He leaves wife, Geraldine, recently retired as an English teacher from Ilkley Grammar School and three daughters, Eleanor, 30, Alice, 27 and Felicity, 25.
He met Geraldine while at Nottingham University.
Speaking to the YEP, she said: “Colleagues have paid tribute to his integrity and intelligence. The abiding memory we all have of him is his quick wit and sense of humour.”
Born in Exeter, he began his career in journalism on the Widness Weekly News, then moving to the Telegraph & Argus in Bradford. He worked for Yorkshire Post Newspapers from January 11, 1988 to January 10, 2014, rising to the role of chief sub-editor. On January 15, 2013, he was presented with a long service award to mark 25 years at the company. After leaving the YEP, he worked for the Press Association as a jobbing sub-editor, working on titles including The Daily Mirror, for whom he was working up to his death.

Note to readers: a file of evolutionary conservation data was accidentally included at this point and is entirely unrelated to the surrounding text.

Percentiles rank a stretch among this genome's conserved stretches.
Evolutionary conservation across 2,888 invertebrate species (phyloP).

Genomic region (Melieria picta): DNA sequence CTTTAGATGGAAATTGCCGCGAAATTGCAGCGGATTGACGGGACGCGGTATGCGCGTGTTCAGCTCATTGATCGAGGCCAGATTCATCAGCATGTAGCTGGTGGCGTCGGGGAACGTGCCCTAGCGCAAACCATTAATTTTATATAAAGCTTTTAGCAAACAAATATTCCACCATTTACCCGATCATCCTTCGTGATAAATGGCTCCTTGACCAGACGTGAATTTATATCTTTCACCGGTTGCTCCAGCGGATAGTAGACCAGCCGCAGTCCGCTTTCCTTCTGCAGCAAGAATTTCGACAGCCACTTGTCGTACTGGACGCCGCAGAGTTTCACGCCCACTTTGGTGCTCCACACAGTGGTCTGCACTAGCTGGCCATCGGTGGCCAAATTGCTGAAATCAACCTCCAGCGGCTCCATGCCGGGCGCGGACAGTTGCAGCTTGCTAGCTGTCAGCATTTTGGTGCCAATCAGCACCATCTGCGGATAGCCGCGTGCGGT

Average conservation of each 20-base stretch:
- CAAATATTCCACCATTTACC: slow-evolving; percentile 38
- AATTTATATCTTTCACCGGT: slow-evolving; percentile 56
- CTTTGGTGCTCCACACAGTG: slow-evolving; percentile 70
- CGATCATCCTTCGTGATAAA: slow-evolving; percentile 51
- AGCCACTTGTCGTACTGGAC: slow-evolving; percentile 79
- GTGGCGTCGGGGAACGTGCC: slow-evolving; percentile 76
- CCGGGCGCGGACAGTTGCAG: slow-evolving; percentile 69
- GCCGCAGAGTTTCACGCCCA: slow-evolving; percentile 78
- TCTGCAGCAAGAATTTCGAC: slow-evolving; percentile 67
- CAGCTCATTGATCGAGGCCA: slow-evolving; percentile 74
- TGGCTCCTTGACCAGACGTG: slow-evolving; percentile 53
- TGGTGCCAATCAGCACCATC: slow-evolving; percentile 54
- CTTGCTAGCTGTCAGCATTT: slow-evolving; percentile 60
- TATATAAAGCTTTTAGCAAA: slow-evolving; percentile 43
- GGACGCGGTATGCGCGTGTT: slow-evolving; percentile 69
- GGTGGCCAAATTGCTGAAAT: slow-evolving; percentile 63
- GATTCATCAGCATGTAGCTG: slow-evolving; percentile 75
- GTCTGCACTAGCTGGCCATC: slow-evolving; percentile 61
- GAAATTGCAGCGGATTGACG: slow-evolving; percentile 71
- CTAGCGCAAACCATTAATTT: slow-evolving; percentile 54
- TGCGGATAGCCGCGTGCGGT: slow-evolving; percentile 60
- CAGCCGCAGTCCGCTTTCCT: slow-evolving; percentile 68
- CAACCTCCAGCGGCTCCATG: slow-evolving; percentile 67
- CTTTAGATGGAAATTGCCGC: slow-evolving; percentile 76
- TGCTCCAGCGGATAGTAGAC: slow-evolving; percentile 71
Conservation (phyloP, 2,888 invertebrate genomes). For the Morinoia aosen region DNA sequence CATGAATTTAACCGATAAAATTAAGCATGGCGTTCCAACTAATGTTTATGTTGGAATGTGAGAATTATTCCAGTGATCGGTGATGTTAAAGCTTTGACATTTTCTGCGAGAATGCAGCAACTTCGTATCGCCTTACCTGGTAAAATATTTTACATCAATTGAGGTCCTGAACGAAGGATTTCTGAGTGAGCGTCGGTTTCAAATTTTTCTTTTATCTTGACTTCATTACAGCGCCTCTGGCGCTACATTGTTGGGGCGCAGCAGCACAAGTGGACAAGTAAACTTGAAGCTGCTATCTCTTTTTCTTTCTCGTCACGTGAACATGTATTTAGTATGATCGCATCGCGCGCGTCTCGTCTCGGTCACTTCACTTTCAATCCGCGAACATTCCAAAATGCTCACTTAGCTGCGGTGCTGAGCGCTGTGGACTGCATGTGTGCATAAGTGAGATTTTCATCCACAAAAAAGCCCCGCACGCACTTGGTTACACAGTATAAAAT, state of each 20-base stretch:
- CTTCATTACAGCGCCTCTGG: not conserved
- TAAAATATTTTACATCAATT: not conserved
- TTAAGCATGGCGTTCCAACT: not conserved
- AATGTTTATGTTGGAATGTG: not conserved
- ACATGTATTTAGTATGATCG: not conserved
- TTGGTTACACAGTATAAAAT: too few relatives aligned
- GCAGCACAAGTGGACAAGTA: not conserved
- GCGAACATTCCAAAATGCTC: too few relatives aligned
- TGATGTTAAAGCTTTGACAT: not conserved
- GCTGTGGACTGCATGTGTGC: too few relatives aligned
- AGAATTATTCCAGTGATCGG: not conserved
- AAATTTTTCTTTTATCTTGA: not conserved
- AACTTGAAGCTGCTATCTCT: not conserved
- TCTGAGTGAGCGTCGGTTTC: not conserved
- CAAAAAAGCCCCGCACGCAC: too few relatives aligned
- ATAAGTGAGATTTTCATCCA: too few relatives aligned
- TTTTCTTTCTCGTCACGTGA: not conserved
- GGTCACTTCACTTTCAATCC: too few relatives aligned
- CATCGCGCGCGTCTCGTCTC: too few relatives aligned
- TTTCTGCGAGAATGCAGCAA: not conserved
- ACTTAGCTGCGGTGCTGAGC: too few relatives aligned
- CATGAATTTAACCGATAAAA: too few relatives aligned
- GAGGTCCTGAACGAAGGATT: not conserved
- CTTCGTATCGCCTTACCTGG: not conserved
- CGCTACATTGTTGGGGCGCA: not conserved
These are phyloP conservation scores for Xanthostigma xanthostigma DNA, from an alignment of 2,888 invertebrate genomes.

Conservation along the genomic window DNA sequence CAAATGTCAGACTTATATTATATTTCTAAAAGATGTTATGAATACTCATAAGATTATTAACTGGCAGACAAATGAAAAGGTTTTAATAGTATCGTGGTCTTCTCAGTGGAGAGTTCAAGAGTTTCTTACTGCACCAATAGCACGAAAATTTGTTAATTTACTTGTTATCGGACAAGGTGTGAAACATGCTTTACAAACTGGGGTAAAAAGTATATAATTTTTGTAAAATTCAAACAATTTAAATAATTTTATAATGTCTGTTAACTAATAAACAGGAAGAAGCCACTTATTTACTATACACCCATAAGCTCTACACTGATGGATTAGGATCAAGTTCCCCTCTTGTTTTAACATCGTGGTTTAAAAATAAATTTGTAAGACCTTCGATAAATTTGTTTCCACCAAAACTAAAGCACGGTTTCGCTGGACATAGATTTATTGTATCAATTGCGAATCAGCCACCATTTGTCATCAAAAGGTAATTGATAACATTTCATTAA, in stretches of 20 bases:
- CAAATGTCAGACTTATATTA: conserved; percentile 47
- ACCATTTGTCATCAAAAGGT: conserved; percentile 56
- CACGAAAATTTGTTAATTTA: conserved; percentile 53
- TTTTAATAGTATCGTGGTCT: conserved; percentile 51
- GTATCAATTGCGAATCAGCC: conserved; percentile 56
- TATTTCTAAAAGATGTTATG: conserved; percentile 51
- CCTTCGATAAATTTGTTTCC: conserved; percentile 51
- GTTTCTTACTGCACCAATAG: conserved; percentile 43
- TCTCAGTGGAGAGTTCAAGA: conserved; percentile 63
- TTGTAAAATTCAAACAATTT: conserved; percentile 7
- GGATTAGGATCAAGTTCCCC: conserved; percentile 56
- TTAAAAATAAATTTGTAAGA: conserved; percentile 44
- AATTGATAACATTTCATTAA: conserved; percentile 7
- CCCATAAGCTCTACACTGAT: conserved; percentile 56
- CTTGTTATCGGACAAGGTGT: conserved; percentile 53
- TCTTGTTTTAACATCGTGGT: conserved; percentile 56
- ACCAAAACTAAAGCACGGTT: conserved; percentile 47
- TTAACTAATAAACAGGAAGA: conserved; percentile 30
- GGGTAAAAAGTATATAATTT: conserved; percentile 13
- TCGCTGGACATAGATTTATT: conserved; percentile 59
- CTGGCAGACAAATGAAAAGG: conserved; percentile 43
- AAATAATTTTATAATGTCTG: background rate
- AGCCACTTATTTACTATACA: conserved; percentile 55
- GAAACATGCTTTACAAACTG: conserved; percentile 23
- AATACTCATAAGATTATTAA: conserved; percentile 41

A chorister at St Paul’s Cathedral in his youth, he was an accomplished saxophonist, flautist and singer, a founding member of Pinsuti, a choir, and had a lifelong passion for amateur dramatics, as a director, a composer and set designer at Ilkley Playhouse.
Dozens of tributes to Paul have been paid by past and present colleagues.
Former colleague Liz Carnell, said: “He was one of the nicest people I have ever worked with in more than 40 years of working in the news - he was one of the best. Not only was he a lovely man, charming and likeable, he was at the top of his game on the job. The biggest stories, the tightest deadlines, he would be there, he never got flapped or agitated.
“The other thing I remember is his devotion to his family.”